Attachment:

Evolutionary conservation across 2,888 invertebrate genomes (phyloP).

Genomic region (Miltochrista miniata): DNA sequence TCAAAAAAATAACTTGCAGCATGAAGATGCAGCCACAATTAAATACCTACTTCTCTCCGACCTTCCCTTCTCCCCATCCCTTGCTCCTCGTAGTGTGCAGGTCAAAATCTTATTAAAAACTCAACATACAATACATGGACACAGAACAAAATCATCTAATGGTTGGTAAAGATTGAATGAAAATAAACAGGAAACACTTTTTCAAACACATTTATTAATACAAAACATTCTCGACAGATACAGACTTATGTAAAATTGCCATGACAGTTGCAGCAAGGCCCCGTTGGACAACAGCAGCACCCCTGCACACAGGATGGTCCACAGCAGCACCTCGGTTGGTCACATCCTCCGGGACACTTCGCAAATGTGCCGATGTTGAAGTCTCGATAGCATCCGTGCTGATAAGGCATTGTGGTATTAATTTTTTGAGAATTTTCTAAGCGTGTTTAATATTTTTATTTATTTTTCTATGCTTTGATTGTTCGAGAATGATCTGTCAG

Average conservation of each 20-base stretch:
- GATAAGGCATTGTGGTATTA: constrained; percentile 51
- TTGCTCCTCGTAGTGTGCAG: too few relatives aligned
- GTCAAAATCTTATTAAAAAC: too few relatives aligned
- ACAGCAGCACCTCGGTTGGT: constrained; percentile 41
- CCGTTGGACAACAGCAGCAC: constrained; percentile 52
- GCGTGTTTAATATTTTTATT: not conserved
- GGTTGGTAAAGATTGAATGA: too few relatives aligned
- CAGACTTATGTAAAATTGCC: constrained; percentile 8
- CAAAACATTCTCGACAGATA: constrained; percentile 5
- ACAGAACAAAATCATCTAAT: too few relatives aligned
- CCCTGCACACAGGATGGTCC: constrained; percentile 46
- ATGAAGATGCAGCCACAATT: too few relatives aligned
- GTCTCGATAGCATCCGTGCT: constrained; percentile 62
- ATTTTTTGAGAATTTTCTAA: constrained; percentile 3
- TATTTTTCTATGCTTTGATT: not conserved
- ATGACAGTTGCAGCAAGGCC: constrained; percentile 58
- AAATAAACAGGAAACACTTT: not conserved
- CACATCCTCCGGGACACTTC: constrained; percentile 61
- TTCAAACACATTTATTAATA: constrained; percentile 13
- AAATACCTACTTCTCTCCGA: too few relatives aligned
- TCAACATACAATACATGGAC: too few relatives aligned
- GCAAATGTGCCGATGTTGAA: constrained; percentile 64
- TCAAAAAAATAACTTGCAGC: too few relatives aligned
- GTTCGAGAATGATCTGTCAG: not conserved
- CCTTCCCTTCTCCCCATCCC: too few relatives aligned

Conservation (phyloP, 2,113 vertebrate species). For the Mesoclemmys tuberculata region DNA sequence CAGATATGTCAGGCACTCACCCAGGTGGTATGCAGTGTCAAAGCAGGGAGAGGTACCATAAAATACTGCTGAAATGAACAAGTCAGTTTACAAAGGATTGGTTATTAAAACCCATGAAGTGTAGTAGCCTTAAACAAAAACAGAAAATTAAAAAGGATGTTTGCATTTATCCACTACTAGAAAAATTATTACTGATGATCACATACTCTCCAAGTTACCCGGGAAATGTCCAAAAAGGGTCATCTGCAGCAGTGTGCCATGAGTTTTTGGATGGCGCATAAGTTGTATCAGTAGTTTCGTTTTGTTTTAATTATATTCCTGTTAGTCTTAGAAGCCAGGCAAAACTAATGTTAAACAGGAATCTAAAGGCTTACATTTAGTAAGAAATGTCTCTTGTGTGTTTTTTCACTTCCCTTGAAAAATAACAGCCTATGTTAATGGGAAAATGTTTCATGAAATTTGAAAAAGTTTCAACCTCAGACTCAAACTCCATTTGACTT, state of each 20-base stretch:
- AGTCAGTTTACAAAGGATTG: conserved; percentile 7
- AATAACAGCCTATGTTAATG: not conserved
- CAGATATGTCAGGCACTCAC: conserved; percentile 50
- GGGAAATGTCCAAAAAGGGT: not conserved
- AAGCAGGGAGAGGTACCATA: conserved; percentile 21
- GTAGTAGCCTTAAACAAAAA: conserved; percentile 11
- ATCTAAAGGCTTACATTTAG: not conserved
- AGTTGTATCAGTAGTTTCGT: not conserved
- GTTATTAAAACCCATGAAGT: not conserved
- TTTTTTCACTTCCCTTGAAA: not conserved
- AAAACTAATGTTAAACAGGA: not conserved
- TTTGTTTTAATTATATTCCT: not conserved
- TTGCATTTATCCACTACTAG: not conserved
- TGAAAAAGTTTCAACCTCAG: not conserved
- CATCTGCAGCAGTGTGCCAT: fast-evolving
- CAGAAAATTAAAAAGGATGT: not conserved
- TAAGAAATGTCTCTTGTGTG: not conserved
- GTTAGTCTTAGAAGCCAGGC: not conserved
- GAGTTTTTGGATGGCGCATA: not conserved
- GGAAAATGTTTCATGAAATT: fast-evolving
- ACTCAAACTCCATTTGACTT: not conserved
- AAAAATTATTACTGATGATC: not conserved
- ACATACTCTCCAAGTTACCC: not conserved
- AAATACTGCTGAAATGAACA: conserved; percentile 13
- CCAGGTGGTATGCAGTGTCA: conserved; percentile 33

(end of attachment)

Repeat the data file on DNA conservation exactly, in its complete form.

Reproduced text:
Evolutionary conservation across 2,888 invertebrate genomes (phyloP).

Genomic region (Miltochrista miniata): DNA sequence TCAAAAAAATAACTTGCAGCATGAAGATGCAGCCACAATTAAATACCTACTTCTCTCCGACCTTCCCTTCTCCCCATCCCTTGCTCCTCGTAGTGTGCAGGTCAAAATCTTATTAAAAACTCAACATACAATACATGGACACAGAACAAAATCATCTAATGGTTGGTAAAGATTGAATGAAAATAAACAGGAAACACTTTTTCAAACACATTTATTAATACAAAACATTCTCGACAGATACAGACTTATGTAAAATTGCCATGACAGTTGCAGCAAGGCCCCGTTGGACAACAGCAGCACCCCTGCACACAGGATGGTCCACAGCAGCACCTCGGTTGGTCACATCCTCCGGGACACTTCGCAAATGTGCCGATGTTGAAGTCTCGATAGCATCCGTGCTGATAAGGCATTGTGGTATTAATTTTTTGAGAATTTTCTAAGCGTGTTTAATATTTTTATTTATTTTTCTATGCTTTGATTGTTCGAGAATGATCTGTCAG

Average conservation of each 20-base stretch:
- GATAAGGCATTGTGGTATTA: constrained; percentile 51
- TTGCTCCTCGTAGTGTGCAG: too few relatives aligned
- GTCAAAATCTTATTAAAAAC: too few relatives aligned
- ACAGCAGCACCTCGGTTGGT: constrained; percentile 41
- CCGTTGGACAACAGCAGCAC: constrained; percentile 52
- GCGTGTTTAATATTTTTATT: not conserved
- GGTTGGTAAAGATTGAATGA: too few relatives aligned
- CAGACTTATGTAAAATTGCC: constrained; percentile 8
- CAAAACATTCTCGACAGATA: constrained; percentile 5
- ACAGAACAAAATCATCTAAT: too few relatives aligned
- CCCTGCACACAGGATGGTCC: constrained; percentile 46
- ATGAAGATGCAGCCACAATT: too few relatives aligned
- GTCTCGATAGCATCCGTGCT: constrained; percentile 62
- ATTTTTTGAGAATTTTCTAA: constrained; percentile 3
- TATTTTTCTATGCTTTGATT: not conserved
- ATGACAGTTGCAGCAAGGCC: constrained; percentile 58
- AAATAAACAGGAAACACTTT: not conserved
- CACATCCTCCGGGACACTTC: constrained; percentile 61
- TTCAAACACATTTATTAATA: constrained; percentile 13
- AAATACCTACTTCTCTCCGA: too few relatives aligned
- TCAACATACAATACATGGAC: too few relatives aligned
- GCAAATGTGCCGATGTTGAA: constrained; percentile 64
- TCAAAAAAATAACTTGCAGC: too few relatives aligned
- GTTCGAGAATGATCTGTCAG: not conserved
- CCTTCCCTTCTCCCCATCCC: too few relatives aligned

Conservation (phyloP, 2,113 vertebrate species). For the Mesoclemmys tuberculata region DNA sequence CAGATATGTCAGGCACTCACCCAGGTGGTATGCAGTGTCAAAGCAGGGAGAGGTACCATAAAATACTGCTGAAATGAACAAGTCAGTTTACAAAGGATTGGTTATTAAAACCCATGAAGTGTAGTAGCCTTAAACAAAAACAGAAAATTAAAAAGGATGTTTGCATTTATCCACTACTAGAAAAATTATTACTGATGATCACATACTCTCCAAGTTACCCGGGAAATGTCCAAAAAGGGTCATCTGCAGCAGTGTGCCATGAGTTTTTGGATGGCGCATAAGTTGTATCAGTAGTTTCGTTTTGTTTTAATTATATTCCTGTTAGTCTTAGAAGCCAGGCAAAACTAATGTTAAACAGGAATCTAAAGGCTTACATTTAGTAAGAAATGTCTCTTGTGTGTTTTTTCACTTCCCTTGAAAAATAACAGCCTATGTTAATGGGAAAATGTTTCATGAAATTTGAAAAAGTTTCAACCTCAGACTCAAACTCCATTTGACTT, state of each 20-base stretch:
- AGTCAGTTTACAAAGGATTG: conserved; percentile 7
- AATAACAGCCTATGTTAATG: not conserved
- CAGATATGTCAGGCACTCAC: conserved; percentile 50
- GGGAAATGTCCAAAAAGGGT: not conserved
- AAGCAGGGAGAGGTACCATA: conserved; percentile 21
- GTAGTAGCCTTAAACAAAAA: conserved; percentile 11
- ATCTAAAGGCTTACATTTAG: not conserved
- AGTTGTATCAGTAGTTTCGT: not conserved
- GTTATTAAAACCCATGAAGT: not conserved
- TTTTTTCACTTCCCTTGAAA: not conserved
- AAAACTAATGTTAAACAGGA: not conserved
- TTTGTTTTAATTATATTCCT: not conserved
- TTGCATTTATCCACTACTAG: not conserved
- TGAAAAAGTTTCAACCTCAG: not conserved
- CATCTGCAGCAGTGTGCCAT: fast-evolving
- CAGAAAATTAAAAAGGATGT: not conserved
- TAAGAAATGTCTCTTGTGTG: not conserved
- GTTAGTCTTAGAAGCCAGGC: not conserved
- GAGTTTTTGGATGGCGCATA: not conserved
- GGAAAATGTTTCATGAAATT: fast-evolving
- ACTCAAACTCCATTTGACTT: not conserved
- AAAAATTATTACTGATGATC: not conserved
- ACATACTCTCCAAGTTACCC: not conserved
- AAATACTGCTGAAATGAACA: conserved; percentile 13
- CCAGGTGGTATGCAGTGTCA: conserved; percentile 33